Yep, it really happened, just like in the old western shoot-em-ups. A gunman in a black mask, a remote stretch of road and a gun the size of a cannon that might have been requisitioned for Old Fort Tucson. The only things lacking were a red bandana and a horse for the robber to jump on as he galloped off to make his getaway.
As for the stagecoach full of characters, substitute a tired old Toyota Corolla with two equally tired old North American tourists returning from a beach in Central Mexico. My husband Lynn and I had been enjoying a relaxing few days at a pretty beach on the Pacific near the quiet village of La Mira.
After a leisurely breakfast we started out on what was supposed to be a pleasant drive to our next destination. The day was bright and sunny and the highway, Mexico National #37, was narrow but well maintained with only moderate traffic that day.
We left the lush green humidity of the coast behind and began a slow climb into a much different landscape. Winding our way around gentle curves, we commented on the huge boulders and sparse vegetation that reminded us of our own Southwest.
Rounding a curve, we stumbled upon a tableau John Wayne would have fit right into. Ahead of us, blocking the road completely, a shabby old truck was stopped, the driver standing by the opened door. His hands were in the air and he was shuddering visibly from head to toe, while an equaling nervous figure threatened him with a pointed gun. I’d guess that poor driver’s boots were full of puddles.
We watched, absolutely stunned, as the robber grabbed the driver’s watch off his wrist and shoved him into the cab of the truck. He angrily waved the truck on its way, all the time darting quick looks to left and right, watching the highway. Our sudden appearance must have startled him as he ran toward us next, waving the gun, his face hidden and his entire head covered by a black knit ski mask.
Lynn just had time to mutter, “Stick your wallet under the seat.” There was no way we could turn around, not on that narrow road with that big gun waving at us. Where was John Wayne when we needed him? We would have settled for Roy Rogers or Hopalong Cassidy right about then if John hadn’t been available.
With no choice in the matter, we sat and waited. Within seconds a very young, very frightened robber stuck his cannon into the passenger window, right in my face, demanding our money. Fortunately, in those days we traveled with our extra money, traveler’s checks and one credit card all fastened securely under our clothing.
Lynn calmly handed over the money clip he always carried. He kept just enough pesos in it to last for a few days at a time. The desperate young man grabbed that and my purse off the floor by my feet and ran up the hillside. He plopped down on a rock and pawed through my purse, meanwhile jerking his head back and forth, watching the highway for any oncoming traffic.
I leaped out of the car yelling in my best Spanish, “Our papers, our papers! They’re very important!” Well, no one understands the importance of personal papers more than a citizen of a Central American country. He got it! That frightened kid actually ran back down the hill and thrust my purse into the car window, asking where my money was. I told him, “mi esposo, (my husband) had all the money.” Being in rural Mexico with its macho culture, he got that too!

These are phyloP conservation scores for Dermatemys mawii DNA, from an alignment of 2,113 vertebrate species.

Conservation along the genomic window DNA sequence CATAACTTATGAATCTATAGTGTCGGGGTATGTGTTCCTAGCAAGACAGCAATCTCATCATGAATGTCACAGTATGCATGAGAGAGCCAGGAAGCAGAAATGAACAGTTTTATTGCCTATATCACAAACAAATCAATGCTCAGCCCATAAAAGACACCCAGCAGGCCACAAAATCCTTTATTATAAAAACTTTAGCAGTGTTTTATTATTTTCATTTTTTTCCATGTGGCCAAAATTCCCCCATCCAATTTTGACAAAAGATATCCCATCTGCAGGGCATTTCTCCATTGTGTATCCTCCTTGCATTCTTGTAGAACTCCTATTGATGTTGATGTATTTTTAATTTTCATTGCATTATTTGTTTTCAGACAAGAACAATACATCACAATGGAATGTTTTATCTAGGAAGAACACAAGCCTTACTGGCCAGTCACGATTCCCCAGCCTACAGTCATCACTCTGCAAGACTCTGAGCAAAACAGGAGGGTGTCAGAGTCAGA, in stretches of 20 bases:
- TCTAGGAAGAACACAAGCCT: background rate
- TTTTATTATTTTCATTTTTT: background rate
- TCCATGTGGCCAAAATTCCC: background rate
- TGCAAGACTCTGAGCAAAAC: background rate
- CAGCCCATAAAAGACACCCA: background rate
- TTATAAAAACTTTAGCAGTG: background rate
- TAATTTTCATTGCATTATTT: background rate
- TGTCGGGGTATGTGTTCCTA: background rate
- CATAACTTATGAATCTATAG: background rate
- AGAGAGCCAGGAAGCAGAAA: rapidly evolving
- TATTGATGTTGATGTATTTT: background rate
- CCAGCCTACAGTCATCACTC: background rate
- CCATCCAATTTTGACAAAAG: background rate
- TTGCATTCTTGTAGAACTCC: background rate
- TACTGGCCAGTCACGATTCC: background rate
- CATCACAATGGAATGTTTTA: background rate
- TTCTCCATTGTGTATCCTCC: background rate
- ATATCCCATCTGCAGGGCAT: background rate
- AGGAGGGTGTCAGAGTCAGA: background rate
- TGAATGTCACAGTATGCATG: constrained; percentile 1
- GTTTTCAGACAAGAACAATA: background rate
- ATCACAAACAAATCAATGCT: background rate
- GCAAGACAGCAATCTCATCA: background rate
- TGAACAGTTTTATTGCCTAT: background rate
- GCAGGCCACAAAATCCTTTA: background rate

By now getting more and more frantic, he poked a hand into the pocket of my blouse, which I, in the throes of an allergy attack, had been stuffing full of soggy tissues, not wanting to litter such a lovely countryside. All I could think was, “Hah!! Serves you right” as he leaped back and gestured for us to go on our way.
It was a tossup as to who was the most nervous, that panicky kid or me. Fortunately Lynn remained calm and collected, realizing the danger of upsetting the jittery young criminal. The term “trigger happy” came to mind. The last we saw of our bandit, he was bounding up through the boulders, on the look-out for his next victim. If we’d had a lasso and the skill to use it, we might have brought him down, hog-tied and ready for the sheriff.
We continued on to the busy little city of Uruapan, famed for hand-crafted leather goods, and now unexpectedly famous as the home of the “Truck Bandido.” A courtesy copy of the local newspaper was left in our hotel room and big black headlines told of a number of recent robberies, all involving truck drivers on Mexican National highway #37. Well, almost all involved truck drivers. Two fortunate North American tourists hadn’t made the headlines, much to our relief.
The next day we reported our experience to the local Turismo, or Tourist Bureau, thinking they might make better use of the information than the police. I can still see that official, leaning back in his desk chair, rather amused at my halting Spanish, until I got to the part about the gun.
“A shotgun?” he asked me. I looked to Lynn for confirmation and answered, “No, a rifle.” The official shot forward in his seat. “UN REEF-LAY!!” he cried, and he began rapidly filling in forms.
Hardly babes in the woods when it came to driving through Latin America, Lynn, our children and I had lived in Panama for nearly 12 years. We’d driven through every Central American country, some of them several times, and traveled through every state in Mexico over the years, often towing a small travel trailer.
Our trip to Uruapan was the only time we were ever in harm’s way. Instead of being “Accidental Tourists” we had become “Accidental Survivors.” John, Roy and Hoppy would have been proud of us, Gene Autry too, as we rode off into the sunset singing “Happy Trails To You” at the top of our lungs.